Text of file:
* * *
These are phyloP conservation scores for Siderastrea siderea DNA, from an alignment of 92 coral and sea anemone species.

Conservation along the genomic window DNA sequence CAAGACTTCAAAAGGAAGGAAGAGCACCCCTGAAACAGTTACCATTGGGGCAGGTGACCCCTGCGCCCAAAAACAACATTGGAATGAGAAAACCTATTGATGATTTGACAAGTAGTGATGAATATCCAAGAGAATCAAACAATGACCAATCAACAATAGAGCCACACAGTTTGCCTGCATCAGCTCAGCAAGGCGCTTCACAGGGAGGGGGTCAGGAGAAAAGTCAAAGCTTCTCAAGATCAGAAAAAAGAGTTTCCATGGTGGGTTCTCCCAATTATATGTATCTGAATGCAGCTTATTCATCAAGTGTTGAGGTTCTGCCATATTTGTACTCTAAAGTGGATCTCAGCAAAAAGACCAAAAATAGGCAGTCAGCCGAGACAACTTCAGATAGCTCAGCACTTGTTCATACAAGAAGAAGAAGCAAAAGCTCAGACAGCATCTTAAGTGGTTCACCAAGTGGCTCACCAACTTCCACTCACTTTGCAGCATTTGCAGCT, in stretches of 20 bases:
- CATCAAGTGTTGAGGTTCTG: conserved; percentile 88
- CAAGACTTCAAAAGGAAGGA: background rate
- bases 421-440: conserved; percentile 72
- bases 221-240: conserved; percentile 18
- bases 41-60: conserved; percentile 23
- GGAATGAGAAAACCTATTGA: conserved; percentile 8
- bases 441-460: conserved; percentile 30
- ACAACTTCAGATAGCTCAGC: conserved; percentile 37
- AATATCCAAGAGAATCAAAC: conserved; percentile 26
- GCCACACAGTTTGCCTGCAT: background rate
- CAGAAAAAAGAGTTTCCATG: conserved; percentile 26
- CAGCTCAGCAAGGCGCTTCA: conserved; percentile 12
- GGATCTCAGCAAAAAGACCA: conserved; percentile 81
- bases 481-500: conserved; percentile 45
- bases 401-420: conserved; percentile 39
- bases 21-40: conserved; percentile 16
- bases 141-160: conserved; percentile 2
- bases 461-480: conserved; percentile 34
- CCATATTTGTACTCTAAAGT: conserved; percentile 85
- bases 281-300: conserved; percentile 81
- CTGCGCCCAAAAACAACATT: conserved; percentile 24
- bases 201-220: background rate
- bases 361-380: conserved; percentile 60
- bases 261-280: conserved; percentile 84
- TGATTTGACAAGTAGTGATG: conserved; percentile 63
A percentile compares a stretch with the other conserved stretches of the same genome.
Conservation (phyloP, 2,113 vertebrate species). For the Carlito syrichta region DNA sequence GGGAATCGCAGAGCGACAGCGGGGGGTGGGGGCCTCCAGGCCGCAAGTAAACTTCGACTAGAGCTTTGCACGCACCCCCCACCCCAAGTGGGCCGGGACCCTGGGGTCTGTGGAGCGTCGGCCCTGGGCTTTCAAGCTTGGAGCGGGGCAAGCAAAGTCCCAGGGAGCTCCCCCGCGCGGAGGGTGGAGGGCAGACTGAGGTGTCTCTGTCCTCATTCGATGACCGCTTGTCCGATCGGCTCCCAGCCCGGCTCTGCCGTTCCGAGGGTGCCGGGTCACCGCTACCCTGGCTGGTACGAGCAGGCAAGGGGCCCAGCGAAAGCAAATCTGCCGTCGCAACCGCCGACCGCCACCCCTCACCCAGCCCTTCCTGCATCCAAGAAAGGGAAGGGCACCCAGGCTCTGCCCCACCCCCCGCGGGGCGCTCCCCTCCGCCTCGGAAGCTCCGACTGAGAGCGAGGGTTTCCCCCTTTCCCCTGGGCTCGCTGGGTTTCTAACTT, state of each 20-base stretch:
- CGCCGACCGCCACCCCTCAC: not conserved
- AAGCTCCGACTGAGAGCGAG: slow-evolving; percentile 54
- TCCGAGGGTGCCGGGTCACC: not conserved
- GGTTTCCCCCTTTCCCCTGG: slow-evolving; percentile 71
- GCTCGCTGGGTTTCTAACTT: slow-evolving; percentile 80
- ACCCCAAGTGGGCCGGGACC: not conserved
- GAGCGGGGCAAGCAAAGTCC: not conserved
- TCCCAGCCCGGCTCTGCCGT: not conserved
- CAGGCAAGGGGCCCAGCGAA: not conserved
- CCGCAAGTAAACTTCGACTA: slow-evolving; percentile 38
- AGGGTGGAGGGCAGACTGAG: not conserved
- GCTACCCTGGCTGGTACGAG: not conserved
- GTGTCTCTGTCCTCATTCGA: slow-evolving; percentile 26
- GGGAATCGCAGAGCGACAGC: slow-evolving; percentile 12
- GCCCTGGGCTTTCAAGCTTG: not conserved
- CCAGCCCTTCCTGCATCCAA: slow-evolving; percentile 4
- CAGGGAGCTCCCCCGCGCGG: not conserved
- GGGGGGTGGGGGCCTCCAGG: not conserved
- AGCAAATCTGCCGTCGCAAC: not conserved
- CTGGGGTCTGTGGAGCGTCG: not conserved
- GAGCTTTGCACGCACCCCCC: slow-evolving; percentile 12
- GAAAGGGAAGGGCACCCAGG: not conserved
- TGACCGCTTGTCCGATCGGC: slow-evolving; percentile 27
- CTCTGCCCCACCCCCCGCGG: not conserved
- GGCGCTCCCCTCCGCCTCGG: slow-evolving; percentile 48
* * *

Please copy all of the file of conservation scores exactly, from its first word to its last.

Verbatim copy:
These are phyloP conservation scores for Siderastrea siderea DNA, from an alignment of 92 coral and sea anemone species.

Conservation along the genomic window DNA sequence CAAGACTTCAAAAGGAAGGAAGAGCACCCCTGAAACAGTTACCATTGGGGCAGGTGACCCCTGCGCCCAAAAACAACATTGGAATGAGAAAACCTATTGATGATTTGACAAGTAGTGATGAATATCCAAGAGAATCAAACAATGACCAATCAACAATAGAGCCACACAGTTTGCCTGCATCAGCTCAGCAAGGCGCTTCACAGGGAGGGGGTCAGGAGAAAAGTCAAAGCTTCTCAAGATCAGAAAAAAGAGTTTCCATGGTGGGTTCTCCCAATTATATGTATCTGAATGCAGCTTATTCATCAAGTGTTGAGGTTCTGCCATATTTGTACTCTAAAGTGGATCTCAGCAAAAAGACCAAAAATAGGCAGTCAGCCGAGACAACTTCAGATAGCTCAGCACTTGTTCATACAAGAAGAAGAAGCAAAAGCTCAGACAGCATCTTAAGTGGTTCACCAAGTGGCTCACCAACTTCCACTCACTTTGCAGCATTTGCAGCT, in stretches of 20 bases:
- CATCAAGTGTTGAGGTTCTG: conserved; percentile 88
- CAAGACTTCAAAAGGAAGGA: background rate
- bases 421-440: conserved; percentile 72
- bases 221-240: conserved; percentile 18
- bases 41-60: conserved; percentile 23
- GGAATGAGAAAACCTATTGA: conserved; percentile 8
- bases 441-460: conserved; percentile 30
- ACAACTTCAGATAGCTCAGC: conserved; percentile 37
- AATATCCAAGAGAATCAAAC: conserved; percentile 26
- GCCACACAGTTTGCCTGCAT: background rate
- CAGAAAAAAGAGTTTCCATG: conserved; percentile 26
- CAGCTCAGCAAGGCGCTTCA: conserved; percentile 12
- GGATCTCAGCAAAAAGACCA: conserved; percentile 81
- bases 481-500: conserved; percentile 45
- bases 401-420: conserved; percentile 39
- bases 21-40: conserved; percentile 16
- bases 141-160: conserved; percentile 2
- bases 461-480: conserved; percentile 34
- CCATATTTGTACTCTAAAGT: conserved; percentile 85
- bases 281-300: conserved; percentile 81
- CTGCGCCCAAAAACAACATT: conserved; percentile 24
- bases 201-220: background rate
- bases 361-380: conserved; percentile 60
- bases 261-280: conserved; percentile 84
- TGATTTGACAAGTAGTGATG: conserved; percentile 63
A percentile compares a stretch with the other conserved stretches of the same genome.
Conservation (phyloP, 2,113 vertebrate species). For the Carlito syrichta region DNA sequence GGGAATCGCAGAGCGACAGCGGGGGGTGGGGGCCTCCAGGCCGCAAGTAAACTTCGACTAGAGCTTTGCACGCACCCCCCACCCCAAGTGGGCCGGGACCCTGGGGTCTGTGGAGCGTCGGCCCTGGGCTTTCAAGCTTGGAGCGGGGCAAGCAAAGTCCCAGGGAGCTCCCCCGCGCGGAGGGTGGAGGGCAGACTGAGGTGTCTCTGTCCTCATTCGATGACCGCTTGTCCGATCGGCTCCCAGCCCGGCTCTGCCGTTCCGAGGGTGCCGGGTCACCGCTACCCTGGCTGGTACGAGCAGGCAAGGGGCCCAGCGAAAGCAAATCTGCCGTCGCAACCGCCGACCGCCACCCCTCACCCAGCCCTTCCTGCATCCAAGAAAGGGAAGGGCACCCAGGCTCTGCCCCACCCCCCGCGGGGCGCTCCCCTCCGCCTCGGAAGCTCCGACTGAGAGCGAGGGTTTCCCCCTTTCCCCTGGGCTCGCTGGGTTTCTAACTT, state of each 20-base stretch:
- CGCCGACCGCCACCCCTCAC: not conserved
- AAGCTCCGACTGAGAGCGAG: slow-evolving; percentile 54
- TCCGAGGGTGCCGGGTCACC: not conserved
- GGTTTCCCCCTTTCCCCTGG: slow-evolving; percentile 71
- GCTCGCTGGGTTTCTAACTT: slow-evolving; percentile 80
- ACCCCAAGTGGGCCGGGACC: not conserved
- GAGCGGGGCAAGCAAAGTCC: not conserved
- TCCCAGCCCGGCTCTGCCGT: not conserved
- CAGGCAAGGGGCCCAGCGAA: not conserved
- CCGCAAGTAAACTTCGACTA: slow-evolving; percentile 38
- AGGGTGGAGGGCAGACTGAG: not conserved
- GCTACCCTGGCTGGTACGAG: not conserved
- GTGTCTCTGTCCTCATTCGA: slow-evolving; percentile 26
- GGGAATCGCAGAGCGACAGC: slow-evolving; percentile 12
- GCCCTGGGCTTTCAAGCTTG: not conserved
- CCAGCCCTTCCTGCATCCAA: slow-evolving; percentile 4
- CAGGGAGCTCCCCCGCGCGG: not conserved
- GGGGGGTGGGGGCCTCCAGG: not conserved
- AGCAAATCTGCCGTCGCAAC: not conserved
- CTGGGGTCTGTGGAGCGTCG: not conserved
- GAGCTTTGCACGCACCCCCC: slow-evolving; percentile 12
- GAAAGGGAAGGGCACCCAGG: not conserved
- TGACCGCTTGTCCGATCGGC: slow-evolving; percentile 27
- CTCTGCCCCACCCCCCGCGG: not conserved
- GGCGCTCCCCTCCGCCTCGG: slow-evolving; percentile 48